Alabama Football: Tide’s Cotton Bowl history goes way back

Mandatory Credit: Adam Hagy-USA TODAY Sports
Mandatory Credit: Adam Hagy-USA TODAY Sports /
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Alabama Football
(Photo by Ronald Martinez/Getty Images) /

Alabama Football did not return to the Cotton Bowl until 1954. The game is one of the most famous in Crimson Tide history. Red Drew’s Alabama team was thoroughly beaten by Rice, 28-6. What made the game famous was one play that included an illegal tackle and a referee awarded touchdown after the same play ended. Crimson Tide player, Tommy Lewis will forever be known for his exploding passion.

Two Alabama Football Legends

The next Cotton Bowl trip for the Tide was in 1968. It was another Crimson Tide loss, 20-16 to the Texas A&M Aggies. It might have been the one game in Paul ‘Bear’ Bryant’s career when a loss was as satisfying as a win. Bryant had coached at A&M before returning to Tuscaloosa. One of his Aggies was Gene Stallings. Stallings was the A&M coach in 1968. After Stallings’ team upset the No. 8 ranked Crimson Tide, Bryant, with a huge grin on his face, picked up Stallings in a midfield celebration.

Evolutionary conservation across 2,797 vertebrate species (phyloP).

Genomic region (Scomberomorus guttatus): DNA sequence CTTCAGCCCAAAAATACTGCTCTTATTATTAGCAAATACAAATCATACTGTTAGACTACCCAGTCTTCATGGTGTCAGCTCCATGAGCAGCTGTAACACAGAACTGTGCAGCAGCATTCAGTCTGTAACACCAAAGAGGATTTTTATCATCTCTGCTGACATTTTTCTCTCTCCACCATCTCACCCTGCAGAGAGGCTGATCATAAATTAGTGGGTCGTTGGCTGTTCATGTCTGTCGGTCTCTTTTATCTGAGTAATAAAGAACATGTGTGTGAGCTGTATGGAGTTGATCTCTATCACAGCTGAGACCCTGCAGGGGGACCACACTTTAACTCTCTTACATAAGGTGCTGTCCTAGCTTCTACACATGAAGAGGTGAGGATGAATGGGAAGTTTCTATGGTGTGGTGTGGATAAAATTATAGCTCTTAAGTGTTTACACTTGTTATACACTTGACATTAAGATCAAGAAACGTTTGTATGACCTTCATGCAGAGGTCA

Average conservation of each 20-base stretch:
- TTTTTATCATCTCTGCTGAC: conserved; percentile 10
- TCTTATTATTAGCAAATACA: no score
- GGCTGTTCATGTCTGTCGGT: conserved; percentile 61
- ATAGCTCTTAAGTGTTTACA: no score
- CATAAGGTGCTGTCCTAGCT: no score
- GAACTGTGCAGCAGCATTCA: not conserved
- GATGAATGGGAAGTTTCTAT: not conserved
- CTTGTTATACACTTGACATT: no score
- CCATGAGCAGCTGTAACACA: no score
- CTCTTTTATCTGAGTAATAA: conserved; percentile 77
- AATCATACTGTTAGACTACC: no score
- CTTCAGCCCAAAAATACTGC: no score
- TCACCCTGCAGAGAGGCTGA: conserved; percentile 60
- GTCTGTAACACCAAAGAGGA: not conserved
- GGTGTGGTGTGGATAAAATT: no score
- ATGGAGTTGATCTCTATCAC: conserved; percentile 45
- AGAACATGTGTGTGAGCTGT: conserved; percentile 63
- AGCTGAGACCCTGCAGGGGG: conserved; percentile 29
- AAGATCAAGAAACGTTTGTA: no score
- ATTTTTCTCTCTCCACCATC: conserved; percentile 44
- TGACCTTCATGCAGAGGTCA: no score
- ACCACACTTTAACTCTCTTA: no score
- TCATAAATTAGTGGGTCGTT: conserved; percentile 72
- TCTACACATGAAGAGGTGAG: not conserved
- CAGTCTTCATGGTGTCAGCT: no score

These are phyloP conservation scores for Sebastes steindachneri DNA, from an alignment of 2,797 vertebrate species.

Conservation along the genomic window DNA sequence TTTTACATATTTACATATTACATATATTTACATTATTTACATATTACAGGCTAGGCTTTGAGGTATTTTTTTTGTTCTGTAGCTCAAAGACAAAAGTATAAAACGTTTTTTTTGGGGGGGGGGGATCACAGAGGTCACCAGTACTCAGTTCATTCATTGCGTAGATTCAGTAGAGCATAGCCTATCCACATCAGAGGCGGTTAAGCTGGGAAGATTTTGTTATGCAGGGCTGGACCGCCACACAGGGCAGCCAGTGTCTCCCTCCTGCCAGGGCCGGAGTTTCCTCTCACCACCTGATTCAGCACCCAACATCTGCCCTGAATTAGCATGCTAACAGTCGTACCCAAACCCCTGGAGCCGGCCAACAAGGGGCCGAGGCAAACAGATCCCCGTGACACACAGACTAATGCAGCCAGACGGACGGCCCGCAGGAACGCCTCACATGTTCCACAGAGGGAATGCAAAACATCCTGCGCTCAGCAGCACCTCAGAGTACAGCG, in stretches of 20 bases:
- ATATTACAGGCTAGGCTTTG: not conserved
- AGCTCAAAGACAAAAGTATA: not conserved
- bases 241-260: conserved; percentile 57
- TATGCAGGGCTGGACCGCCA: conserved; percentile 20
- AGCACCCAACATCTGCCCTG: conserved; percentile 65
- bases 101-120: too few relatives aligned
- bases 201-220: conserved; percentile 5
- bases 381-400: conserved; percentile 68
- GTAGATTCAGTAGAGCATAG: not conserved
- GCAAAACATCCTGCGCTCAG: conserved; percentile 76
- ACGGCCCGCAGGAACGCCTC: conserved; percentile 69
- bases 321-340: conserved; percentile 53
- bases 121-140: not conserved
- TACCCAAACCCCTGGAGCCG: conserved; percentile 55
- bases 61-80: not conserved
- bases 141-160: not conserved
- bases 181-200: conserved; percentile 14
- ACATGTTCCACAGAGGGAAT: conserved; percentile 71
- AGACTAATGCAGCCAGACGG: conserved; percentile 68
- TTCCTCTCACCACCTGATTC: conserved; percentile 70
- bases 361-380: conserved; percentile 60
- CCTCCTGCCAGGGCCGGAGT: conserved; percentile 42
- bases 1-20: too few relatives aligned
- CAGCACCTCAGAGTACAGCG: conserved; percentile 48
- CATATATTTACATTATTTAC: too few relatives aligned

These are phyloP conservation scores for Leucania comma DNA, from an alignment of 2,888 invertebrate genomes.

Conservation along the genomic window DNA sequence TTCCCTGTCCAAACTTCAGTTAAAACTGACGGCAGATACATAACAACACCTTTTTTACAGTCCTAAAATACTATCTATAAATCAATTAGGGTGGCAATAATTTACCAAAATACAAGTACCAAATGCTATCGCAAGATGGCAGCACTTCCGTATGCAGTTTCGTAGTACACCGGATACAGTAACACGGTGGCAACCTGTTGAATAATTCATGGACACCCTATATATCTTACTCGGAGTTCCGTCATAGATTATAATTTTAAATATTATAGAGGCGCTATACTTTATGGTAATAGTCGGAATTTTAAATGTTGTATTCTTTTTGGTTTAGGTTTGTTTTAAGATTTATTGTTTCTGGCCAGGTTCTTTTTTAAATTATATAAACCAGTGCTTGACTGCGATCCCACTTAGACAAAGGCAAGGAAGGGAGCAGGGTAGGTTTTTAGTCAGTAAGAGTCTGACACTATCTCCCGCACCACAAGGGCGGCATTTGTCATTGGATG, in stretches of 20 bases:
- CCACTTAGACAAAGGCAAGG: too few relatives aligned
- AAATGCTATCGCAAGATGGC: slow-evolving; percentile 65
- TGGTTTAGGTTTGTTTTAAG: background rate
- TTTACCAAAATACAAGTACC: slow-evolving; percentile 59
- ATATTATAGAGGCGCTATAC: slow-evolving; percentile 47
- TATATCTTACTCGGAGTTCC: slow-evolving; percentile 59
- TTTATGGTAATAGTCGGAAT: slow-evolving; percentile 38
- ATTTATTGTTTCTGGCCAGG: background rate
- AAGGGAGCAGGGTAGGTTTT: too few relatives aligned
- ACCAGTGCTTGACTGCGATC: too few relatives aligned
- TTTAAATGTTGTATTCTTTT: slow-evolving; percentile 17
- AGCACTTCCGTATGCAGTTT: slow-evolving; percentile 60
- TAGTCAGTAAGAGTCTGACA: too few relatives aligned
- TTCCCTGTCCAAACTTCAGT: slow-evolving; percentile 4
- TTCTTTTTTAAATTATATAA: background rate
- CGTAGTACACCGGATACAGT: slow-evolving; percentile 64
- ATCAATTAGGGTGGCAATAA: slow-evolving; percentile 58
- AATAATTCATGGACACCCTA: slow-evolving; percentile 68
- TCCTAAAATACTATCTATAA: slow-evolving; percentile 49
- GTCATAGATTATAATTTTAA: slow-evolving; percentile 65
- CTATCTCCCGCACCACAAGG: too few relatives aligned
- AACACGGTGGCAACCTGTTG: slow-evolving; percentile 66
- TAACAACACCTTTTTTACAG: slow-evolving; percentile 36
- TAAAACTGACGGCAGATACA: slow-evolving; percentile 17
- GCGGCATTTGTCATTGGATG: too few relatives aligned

Another loss came in 1973 to another Texas team. That time it was the Longhorns. The game was a battle of wishbone offenses. Texas coach, Darrell Royal and Bryant were longtime friends. Texas adopted the wishbone before the Crimson Tide and Royal and his staff (including the coach credited with its invention, Emory Bellard) taught Bryant, and subsequently the Tide staff the offense.

The offensive change, and its surprise unveiling in Los Angeles, yielded a major upset of USC at the start of the 1971 season. The ‘Bone’ was good to Bryant and the Tide, leading to three National Championships in the 1970s.

Though the Tide entered the 1973 Cotton Bowl ranked No. 4, the No. 7 ranked Longhorns pulled off the upset.